With LTE deployments making huge strides in the US and parts of Asia it seemed as though the UK was getting left behind when it came to next generation mobile broadband. However, that all changed earlier this week when UK operator Everything Everywhere, announced a that it was changing its name to EE, and would be launching an LTE network across 16 major cities by the end of the year. In fact, it has already turned on LTE in four cities, Birmingham, Bristol, Cardiff and London. At the launch we caught up with Tom Bennett: director of network services and devices, EE to ask him some more details about EE’s launch plans.
Do you have an exact date for launch?
We’re turning on 4G on the four cities that we’ve mentioned – Birmingham, Bristol, Cardiff and London and that’s for engineering and optimisation tests. It will take a while before activation and it being ready for us to say yes, now our customers can come and use it. We’ve done testing already but not on this scale, where we’re talking about cities rather than small clusters.
What changes and changes and preparations have you been making to the network on the RAN and core?
So LTE is a brand new network so is entirely separate from 3G and 2G. The preparation for us was a modernisation of our 2G equipment. By modernising our 2G equipment at each site we enable 4G. You modernise the equipment, your re-farm the existing 2G spectrum and that’s why we needed the permission from Ofcom, and then finally transmission and the backhaul from the site. Our local one for here is on top of the V&A (Victoria &Albert museum), and needed to be upgraded for 4G speeds.
Is that a software upgrade or hardware?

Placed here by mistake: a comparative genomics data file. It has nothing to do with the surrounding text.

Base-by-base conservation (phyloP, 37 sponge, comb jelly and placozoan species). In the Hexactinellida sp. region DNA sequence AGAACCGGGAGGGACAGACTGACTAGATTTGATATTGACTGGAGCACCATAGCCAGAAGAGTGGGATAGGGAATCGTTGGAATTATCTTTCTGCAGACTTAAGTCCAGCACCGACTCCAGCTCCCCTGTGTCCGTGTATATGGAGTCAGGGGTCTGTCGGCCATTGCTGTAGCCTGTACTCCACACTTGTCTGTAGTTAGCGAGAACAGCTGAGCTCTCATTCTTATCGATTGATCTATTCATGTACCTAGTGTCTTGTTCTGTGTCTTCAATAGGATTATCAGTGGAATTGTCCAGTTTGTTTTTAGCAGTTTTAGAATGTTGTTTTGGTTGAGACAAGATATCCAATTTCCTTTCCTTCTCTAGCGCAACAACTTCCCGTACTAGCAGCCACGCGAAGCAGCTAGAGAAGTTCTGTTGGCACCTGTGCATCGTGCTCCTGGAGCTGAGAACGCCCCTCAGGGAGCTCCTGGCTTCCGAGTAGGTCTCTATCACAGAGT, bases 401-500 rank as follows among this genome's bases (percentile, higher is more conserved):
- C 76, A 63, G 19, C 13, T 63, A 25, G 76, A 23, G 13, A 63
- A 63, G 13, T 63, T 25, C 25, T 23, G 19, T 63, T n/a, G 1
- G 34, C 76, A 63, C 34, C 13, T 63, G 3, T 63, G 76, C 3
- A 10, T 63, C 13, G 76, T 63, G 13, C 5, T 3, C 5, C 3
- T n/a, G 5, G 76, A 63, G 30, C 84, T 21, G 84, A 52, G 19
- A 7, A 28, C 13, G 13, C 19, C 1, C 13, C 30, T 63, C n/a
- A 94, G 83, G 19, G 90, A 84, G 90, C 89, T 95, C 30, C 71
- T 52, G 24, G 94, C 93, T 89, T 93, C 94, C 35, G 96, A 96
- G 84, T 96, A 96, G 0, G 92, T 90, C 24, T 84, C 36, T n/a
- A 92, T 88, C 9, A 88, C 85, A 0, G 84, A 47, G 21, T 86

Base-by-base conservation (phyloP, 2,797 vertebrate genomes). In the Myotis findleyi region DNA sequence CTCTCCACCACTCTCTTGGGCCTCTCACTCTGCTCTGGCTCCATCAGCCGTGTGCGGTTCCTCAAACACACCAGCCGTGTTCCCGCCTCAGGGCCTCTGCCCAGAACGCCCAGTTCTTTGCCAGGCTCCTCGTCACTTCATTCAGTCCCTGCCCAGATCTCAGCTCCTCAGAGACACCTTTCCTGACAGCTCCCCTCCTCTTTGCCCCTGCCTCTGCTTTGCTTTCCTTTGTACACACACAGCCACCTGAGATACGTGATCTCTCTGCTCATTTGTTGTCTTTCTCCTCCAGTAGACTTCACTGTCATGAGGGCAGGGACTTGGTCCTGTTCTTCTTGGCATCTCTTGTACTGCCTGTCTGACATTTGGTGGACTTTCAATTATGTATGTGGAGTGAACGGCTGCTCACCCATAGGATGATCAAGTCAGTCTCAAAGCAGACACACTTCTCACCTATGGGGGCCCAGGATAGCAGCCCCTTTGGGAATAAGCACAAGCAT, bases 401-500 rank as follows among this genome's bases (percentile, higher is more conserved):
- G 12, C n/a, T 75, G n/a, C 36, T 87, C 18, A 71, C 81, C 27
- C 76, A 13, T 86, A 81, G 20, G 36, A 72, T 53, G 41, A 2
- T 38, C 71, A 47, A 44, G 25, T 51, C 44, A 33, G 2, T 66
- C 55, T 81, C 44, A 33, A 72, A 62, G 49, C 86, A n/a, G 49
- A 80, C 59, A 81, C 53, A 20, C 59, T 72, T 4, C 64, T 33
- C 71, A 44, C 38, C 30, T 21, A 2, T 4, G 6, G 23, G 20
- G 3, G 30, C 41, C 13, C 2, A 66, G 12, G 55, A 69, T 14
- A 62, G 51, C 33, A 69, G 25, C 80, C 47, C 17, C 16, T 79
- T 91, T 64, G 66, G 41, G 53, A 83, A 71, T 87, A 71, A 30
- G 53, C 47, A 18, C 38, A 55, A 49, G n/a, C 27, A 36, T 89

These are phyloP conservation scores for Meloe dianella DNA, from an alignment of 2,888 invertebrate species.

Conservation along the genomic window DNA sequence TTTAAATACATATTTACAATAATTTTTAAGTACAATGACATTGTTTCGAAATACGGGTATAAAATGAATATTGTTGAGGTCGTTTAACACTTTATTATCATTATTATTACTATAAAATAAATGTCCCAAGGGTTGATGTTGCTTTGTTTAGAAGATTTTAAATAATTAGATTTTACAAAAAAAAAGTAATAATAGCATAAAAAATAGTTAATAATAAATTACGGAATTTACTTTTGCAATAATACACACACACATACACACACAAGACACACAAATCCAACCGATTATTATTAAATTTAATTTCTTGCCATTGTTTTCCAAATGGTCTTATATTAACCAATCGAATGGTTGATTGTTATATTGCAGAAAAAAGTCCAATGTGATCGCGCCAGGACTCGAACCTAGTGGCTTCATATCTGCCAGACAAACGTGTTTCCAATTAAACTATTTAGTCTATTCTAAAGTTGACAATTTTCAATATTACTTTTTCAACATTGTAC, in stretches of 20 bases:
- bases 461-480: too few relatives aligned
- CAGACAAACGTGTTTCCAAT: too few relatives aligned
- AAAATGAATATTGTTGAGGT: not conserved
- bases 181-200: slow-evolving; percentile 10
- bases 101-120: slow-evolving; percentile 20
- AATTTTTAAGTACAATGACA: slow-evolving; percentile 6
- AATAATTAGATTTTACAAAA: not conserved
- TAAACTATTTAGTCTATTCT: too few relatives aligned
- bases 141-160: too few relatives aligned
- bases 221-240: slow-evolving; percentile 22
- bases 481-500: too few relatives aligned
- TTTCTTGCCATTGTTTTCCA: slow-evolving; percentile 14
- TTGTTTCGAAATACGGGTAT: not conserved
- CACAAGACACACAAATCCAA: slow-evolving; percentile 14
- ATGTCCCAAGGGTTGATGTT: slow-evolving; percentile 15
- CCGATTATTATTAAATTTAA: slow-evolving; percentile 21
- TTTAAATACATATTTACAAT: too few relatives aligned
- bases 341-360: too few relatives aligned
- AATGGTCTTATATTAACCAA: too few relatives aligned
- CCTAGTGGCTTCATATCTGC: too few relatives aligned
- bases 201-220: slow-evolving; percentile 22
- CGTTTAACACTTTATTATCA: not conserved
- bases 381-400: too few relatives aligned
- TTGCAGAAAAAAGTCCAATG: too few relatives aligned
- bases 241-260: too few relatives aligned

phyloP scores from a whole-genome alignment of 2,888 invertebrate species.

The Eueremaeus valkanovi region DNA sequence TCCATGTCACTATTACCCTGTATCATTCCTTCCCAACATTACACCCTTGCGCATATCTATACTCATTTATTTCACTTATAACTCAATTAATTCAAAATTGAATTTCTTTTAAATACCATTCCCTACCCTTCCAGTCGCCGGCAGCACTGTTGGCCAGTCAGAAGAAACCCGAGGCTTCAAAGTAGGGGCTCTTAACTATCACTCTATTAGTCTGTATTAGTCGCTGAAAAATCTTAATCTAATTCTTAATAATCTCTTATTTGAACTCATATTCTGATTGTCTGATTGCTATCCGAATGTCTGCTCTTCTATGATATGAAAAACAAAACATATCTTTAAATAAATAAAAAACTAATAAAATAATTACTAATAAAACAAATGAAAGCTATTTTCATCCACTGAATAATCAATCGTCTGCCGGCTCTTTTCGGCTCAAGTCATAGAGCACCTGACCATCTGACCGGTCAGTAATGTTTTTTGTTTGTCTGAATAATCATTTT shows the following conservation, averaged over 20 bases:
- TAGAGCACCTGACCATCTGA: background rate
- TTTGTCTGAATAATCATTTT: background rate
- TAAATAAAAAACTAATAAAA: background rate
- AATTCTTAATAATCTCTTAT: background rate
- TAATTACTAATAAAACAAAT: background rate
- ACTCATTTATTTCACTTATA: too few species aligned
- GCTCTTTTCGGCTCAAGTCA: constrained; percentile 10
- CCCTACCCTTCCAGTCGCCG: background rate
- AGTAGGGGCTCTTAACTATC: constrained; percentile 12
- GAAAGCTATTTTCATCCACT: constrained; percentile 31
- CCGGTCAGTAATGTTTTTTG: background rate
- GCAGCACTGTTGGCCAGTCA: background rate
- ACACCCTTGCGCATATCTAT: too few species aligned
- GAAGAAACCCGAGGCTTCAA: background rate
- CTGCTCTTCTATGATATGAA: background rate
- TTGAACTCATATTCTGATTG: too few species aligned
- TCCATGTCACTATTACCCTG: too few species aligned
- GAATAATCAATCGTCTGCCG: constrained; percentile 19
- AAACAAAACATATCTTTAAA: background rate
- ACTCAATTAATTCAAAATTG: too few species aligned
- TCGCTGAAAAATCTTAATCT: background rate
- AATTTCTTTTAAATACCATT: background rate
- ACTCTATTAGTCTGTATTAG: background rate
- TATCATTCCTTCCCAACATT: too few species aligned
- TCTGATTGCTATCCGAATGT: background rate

We have equipment from BT, Virgin and we have our own microwave so in some cases it is hardware and in some cases it is software.
Where did the excess 1800 spectrum come from?
It’s by the nature of bringing Orange and T-Mobile together. So you had two companies whose 2G was full but you bring the two together and you get optimisations. The other thing is growth in 3G. This means there’s less and less use of 2G, so we can migrate and re-farm with a condensed set of spectrum blocks.
What sorts of speeds are you hoping to see at launch and how do you expect that to be a year from now?
So the kind of peak speeds that you can expect to see in the field on some devices we’ve seen as high as 51Mbps. But that’s an absolute peak. What we’re quoting across the cell is that you’ll get at least 10-12Mbps. If you’re an early adopter and you’re one of the first to buy it you’ll see the upper end of those speeds. Today in here, we comfortably hitting 30Mbps.
What about rural areas? Is there any commitment to cover remote areas in terms of the licence to refarm?
As you heard Olaf [Swantee, CEO, EE] talking earlier this year, our focus is on the top 16 cities but in 2013 we will extend to rural areas. We have started the trials this year in Cornwall, Cumbria but by the end of 2013 we expecting to reach 70 per cent of GB population.
Are you still going after more spectrum in the auctions next year?
Yes we will. This announcement doesn’t mean we’re not interested in the spectrum auctions – on the contrary.
Do you expect any legal objections from rival operators?
From our perspective we’ve keen to re-farm spectrum for 4G and we’re not interested in litigation. We think it’s time for 4G and let’s be honest I’m an engineer, and I’m British. It is time for 4G.
LTE Asia conference, coming up NEXT WEEK at the Marina Bay Sands, Singapore. If you’re interesting in attending, there’s still time to register here.